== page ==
Calling the Office of Petitions is a key step since you want to verify immediately that the petition was received and that, if the petition can be granted, it will be granted before the patent issue date. As MPEP §1308 warns, “… while a petition to withdraw an application from issue may be granted as late as one day prior to the patent issue date, to avoid publication and dissemination, the petition decision must be granted at least 3 weeks prior to the issue date.” 

As mentioned previously, there are two other ways to accomplish a withdrawal under 37 CFR 1.313(c). Under section (1), the applicant can provide an “unequivocal statement that one or more claims are unpatentable, an amendment to such claim or claims, and an explanation as to how the amendment causes such claim or claims to be patentable.” While one can envision circumstances under which this approach might be appropriate, making such statements is typically not recommended. 

Still a further alternative is section (3) which involves filing a continuing application under 37 CFR 1.53(b) and then expressly abandoning the earlier application. The usual “RCE vs. CON” factors will come into play when evaluating this option. However, for a host of reasons—expense being a major one—starting over with an entirely-new application is often undesirable. 

Not only is filing a continuation application more expensive than an RCE, but importantly, if the applicant withdraws the application under 1.313(c)(2) by filing an RCE and the application is again found allowable, it is possible to “reapply” the previously-paid issue fee toward the subsequent issue fee. See MPEP § 1306. Conversely, if the applicant expressly abandons the earlier application in conjunction with 1.313(c)(3), the previously-paid issue fee is lost.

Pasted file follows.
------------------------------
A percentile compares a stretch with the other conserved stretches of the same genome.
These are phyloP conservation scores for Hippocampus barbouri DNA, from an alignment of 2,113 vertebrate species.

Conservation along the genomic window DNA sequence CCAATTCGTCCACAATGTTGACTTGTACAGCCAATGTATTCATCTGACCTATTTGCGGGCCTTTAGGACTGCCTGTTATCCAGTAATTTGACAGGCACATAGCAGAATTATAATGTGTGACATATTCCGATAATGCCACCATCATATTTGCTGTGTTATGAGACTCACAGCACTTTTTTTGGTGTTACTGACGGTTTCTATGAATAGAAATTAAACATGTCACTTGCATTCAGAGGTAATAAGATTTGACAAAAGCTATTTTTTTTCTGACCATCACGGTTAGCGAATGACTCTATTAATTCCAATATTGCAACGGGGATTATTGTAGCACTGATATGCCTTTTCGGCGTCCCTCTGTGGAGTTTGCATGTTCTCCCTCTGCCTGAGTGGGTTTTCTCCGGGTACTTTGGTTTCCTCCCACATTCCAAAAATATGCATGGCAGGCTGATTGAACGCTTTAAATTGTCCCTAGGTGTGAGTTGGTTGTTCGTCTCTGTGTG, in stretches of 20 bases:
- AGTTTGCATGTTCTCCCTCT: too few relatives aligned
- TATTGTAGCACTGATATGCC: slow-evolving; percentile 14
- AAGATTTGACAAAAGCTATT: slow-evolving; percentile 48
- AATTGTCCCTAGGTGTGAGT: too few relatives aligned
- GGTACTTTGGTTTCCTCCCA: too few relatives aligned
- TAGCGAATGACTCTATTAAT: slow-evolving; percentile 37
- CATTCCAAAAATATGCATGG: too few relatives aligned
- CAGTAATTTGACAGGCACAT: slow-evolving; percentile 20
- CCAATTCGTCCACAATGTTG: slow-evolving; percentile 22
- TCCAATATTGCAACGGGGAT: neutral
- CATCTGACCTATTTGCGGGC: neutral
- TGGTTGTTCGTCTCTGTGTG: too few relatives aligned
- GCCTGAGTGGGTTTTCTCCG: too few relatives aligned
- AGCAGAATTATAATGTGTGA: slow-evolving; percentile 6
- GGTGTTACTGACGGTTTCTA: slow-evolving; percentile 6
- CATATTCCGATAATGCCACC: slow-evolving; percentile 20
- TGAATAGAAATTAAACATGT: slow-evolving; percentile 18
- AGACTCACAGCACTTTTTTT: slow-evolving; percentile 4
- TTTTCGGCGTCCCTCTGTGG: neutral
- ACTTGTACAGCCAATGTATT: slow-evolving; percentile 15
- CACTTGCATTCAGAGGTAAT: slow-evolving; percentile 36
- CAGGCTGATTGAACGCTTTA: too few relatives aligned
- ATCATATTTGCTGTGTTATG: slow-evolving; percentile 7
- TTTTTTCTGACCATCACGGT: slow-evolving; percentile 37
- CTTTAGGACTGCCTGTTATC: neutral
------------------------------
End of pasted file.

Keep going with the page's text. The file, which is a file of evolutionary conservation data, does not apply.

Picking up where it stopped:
Please contact us if you would like to discuss this topic in greater detail or would like additional information.

Fast-Track Examination

June 30, 2010

A pilot program of the Trilateral Patent Cooperation Treaty (“PCT”)-Patent Prosecution Highway began January 29, 2010, and is planned to run for two years. The program fast-tracks patent examinations in the European Patent Office (“EPO”), the Japan Patent Office (“JPO”) and the United States Patent and Trademark Office (“USPTO”) for PCT applications receiving a positive written opinion of the International Searching Authority or the International Preliminary Examinating Authority from the EPO, JPO or USPTO. In effect, the work product from any of these patent authorities (acting in its PCT capacity) serves as the basis for a petition to make special in the USPTO.